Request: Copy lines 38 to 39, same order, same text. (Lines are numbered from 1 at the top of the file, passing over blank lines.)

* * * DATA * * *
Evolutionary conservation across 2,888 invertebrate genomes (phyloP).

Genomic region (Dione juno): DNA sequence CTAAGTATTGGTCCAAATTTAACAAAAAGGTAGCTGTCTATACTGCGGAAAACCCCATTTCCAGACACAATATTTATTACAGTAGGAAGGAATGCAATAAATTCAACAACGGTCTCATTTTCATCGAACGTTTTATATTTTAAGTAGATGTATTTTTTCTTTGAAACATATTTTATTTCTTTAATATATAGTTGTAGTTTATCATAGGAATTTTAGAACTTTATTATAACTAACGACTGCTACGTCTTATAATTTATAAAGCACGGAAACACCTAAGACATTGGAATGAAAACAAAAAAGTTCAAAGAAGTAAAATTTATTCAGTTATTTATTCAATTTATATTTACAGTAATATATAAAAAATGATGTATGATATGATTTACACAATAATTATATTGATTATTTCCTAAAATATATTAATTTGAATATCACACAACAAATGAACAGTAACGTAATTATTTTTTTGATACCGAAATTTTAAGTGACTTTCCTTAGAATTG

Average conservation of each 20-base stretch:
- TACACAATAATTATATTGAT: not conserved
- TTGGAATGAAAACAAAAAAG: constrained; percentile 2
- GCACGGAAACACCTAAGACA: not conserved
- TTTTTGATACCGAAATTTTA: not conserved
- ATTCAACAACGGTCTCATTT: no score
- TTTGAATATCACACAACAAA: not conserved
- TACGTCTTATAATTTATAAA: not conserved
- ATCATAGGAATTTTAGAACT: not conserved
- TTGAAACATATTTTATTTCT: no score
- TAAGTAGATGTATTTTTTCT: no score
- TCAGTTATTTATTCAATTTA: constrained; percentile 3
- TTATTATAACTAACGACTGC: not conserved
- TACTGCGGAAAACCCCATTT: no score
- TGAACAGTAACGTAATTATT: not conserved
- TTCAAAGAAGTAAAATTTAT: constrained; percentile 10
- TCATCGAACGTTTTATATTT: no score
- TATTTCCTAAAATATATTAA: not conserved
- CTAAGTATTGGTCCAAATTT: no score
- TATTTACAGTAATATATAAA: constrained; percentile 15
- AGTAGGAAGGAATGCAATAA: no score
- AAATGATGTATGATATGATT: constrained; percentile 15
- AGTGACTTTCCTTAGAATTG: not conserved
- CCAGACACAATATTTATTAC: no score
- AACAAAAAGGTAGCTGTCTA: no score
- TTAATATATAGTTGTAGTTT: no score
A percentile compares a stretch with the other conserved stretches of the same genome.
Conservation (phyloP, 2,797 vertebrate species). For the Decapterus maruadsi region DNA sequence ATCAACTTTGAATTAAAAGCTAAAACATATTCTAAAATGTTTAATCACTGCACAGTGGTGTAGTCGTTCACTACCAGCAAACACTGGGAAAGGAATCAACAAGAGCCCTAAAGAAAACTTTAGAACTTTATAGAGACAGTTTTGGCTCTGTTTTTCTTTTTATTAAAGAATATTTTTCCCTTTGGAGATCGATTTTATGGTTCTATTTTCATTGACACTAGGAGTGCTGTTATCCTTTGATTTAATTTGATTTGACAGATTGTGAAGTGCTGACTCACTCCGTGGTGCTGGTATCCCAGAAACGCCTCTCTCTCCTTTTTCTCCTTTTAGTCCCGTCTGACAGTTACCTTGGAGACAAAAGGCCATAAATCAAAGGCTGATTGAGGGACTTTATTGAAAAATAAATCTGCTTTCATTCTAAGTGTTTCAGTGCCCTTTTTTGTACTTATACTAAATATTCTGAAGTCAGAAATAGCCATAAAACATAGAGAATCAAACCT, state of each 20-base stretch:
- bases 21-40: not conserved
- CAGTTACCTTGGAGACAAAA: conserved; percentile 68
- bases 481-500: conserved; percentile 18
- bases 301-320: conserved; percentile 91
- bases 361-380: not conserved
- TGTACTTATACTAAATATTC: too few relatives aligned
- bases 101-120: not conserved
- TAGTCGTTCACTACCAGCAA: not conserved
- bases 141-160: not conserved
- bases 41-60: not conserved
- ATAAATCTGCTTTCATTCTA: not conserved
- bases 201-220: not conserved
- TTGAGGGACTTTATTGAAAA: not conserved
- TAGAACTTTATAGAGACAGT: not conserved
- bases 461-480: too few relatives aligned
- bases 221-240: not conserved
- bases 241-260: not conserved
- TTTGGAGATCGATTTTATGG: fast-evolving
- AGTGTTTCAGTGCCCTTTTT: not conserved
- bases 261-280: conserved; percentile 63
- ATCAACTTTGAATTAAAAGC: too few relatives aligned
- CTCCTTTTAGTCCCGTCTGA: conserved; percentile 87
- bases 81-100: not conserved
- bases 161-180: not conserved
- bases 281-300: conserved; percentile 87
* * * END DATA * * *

- TAGTCGTTCACTACCAGCAA: not conserved
- bases 141-160: not conserved